I appreciate the perspective in Gregory Morrow’s letter to the editor (“Carbon tax makes things more costly,” Jan. 28) but would like to clarify the differences between his concept of a carbon tax and the bipartisan Energy Innovation and Carbon Dividend Act (HR 763), which was recently introduced in Congress.

While it is true that any carbon tax/fee would increase the price of carbon-intensive goods (with exceptions for agricultural and military uses), it is important to note that the fee imposed by this bill would be completely redistributed to every taxpayer regardless of their carbon emissions as a monthly dividend check.

For most, especially us Mainers, who have a smaller carbon footprint than the national average, this would be a financial net benefit. Industry and the wealthy, who currently have a large carbon footprint, would be encouraged to invest in greener technologies, while average- and below-average-income citizens get a needed financial boost – and all without increasing federal oversight or the size of government.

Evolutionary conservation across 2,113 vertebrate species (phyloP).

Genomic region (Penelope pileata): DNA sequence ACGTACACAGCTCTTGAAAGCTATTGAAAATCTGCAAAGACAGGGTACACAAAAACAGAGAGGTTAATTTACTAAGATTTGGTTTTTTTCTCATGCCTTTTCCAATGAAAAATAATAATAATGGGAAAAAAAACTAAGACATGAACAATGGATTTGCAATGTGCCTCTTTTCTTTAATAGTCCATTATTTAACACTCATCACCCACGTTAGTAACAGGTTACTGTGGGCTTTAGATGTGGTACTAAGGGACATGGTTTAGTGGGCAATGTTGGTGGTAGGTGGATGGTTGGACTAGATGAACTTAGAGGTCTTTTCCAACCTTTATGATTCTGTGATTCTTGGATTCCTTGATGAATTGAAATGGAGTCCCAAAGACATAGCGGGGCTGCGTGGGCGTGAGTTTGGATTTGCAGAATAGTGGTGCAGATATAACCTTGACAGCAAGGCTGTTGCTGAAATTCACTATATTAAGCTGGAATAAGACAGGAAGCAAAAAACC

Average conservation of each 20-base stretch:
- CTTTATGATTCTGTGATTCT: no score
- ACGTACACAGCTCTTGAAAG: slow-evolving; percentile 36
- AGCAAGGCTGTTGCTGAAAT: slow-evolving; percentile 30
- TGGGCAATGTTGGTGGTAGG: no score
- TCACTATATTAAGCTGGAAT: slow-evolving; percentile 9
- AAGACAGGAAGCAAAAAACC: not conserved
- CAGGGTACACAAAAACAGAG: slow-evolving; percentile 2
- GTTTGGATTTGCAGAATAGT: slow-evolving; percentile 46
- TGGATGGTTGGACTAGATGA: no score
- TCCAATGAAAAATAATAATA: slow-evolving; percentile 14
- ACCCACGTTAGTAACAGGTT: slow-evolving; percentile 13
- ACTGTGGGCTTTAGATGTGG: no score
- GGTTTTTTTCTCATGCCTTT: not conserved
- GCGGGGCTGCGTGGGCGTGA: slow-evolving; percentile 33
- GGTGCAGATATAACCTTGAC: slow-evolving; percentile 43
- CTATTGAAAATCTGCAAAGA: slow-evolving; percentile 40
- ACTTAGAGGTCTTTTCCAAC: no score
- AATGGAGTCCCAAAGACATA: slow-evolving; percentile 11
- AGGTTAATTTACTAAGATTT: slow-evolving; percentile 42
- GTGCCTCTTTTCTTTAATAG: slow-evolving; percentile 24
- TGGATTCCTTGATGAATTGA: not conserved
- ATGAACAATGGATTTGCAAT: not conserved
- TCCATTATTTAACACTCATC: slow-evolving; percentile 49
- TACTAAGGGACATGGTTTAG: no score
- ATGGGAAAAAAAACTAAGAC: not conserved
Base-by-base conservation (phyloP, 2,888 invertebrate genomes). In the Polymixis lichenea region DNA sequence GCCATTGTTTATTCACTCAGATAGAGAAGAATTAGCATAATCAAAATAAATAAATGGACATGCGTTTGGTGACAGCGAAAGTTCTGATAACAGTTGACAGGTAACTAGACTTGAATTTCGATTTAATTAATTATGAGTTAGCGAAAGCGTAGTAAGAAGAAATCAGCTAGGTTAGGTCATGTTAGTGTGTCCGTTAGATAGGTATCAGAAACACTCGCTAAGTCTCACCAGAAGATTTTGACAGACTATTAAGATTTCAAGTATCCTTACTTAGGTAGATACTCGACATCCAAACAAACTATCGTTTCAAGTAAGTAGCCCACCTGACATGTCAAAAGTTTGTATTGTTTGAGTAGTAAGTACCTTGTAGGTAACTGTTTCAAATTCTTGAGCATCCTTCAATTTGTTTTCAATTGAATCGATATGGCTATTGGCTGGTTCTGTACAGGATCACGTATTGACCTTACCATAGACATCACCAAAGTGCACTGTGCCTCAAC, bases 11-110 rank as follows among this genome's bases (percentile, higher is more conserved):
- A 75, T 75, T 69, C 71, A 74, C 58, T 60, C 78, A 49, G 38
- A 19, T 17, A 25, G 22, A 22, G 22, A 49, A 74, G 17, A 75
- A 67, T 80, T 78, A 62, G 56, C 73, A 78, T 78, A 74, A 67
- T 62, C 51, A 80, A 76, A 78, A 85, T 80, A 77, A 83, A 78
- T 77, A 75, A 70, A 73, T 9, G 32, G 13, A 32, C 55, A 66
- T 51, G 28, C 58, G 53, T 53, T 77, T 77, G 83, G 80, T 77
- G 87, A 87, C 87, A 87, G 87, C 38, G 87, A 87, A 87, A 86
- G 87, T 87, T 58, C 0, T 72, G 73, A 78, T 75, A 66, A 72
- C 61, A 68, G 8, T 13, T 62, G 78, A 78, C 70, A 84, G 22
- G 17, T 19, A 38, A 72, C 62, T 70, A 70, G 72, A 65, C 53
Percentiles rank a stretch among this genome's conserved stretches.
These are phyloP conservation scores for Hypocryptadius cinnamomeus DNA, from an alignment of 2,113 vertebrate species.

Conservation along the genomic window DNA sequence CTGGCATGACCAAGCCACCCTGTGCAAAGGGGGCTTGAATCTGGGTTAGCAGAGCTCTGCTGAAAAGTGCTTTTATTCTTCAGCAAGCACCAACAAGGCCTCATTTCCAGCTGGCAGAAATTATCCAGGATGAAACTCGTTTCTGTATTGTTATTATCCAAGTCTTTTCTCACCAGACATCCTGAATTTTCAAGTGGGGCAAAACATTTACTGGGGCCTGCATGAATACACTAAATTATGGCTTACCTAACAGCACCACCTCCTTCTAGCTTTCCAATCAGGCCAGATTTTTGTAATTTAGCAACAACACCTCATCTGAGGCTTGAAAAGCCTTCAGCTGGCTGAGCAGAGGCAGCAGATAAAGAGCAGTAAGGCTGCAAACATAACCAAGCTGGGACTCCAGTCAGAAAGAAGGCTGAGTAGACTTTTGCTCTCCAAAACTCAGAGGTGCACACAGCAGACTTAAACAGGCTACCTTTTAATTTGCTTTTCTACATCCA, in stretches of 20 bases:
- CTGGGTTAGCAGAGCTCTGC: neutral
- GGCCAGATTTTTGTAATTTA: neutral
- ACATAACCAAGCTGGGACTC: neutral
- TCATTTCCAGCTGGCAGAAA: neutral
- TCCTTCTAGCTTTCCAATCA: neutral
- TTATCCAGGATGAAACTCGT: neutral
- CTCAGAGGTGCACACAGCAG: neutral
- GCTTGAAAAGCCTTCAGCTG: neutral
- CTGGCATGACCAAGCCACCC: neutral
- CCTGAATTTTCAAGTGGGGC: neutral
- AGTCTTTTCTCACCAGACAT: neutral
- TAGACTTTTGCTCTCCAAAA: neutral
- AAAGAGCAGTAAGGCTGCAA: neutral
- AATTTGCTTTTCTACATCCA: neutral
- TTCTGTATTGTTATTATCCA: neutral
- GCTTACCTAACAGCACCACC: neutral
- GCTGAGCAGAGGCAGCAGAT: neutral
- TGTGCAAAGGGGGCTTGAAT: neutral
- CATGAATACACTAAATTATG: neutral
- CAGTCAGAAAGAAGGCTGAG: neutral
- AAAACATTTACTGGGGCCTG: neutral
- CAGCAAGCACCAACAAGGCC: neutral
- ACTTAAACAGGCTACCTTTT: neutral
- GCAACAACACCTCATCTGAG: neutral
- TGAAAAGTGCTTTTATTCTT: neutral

Mr. Morrow is right to be concerned that a carbon tax would make for a difficult transition away from fossil fuels. However, this legislation provides the market mechanism to move us away from carbon emissions (as there are currently in China, India, Europe and every other industrialized region) while providing the assistance for those who need help with that transition. As the U.S. Conference of Catholic Bishops, who speak highly of this legislation, recently wrote: “Low-income individuals will overwhelmingly benefit from this policy.”

Eventually, as climate change creates more obvious economic and environmental hardships, something will have to be done about our carbon emissions. Why not encourage Reps. Chellie Pingree and Jared Golden and Sens. Angus King and Susan Collins to choose this path, which would help the average working American?

Peter Dugas

volunteer, Citizens’ Climate Lobby


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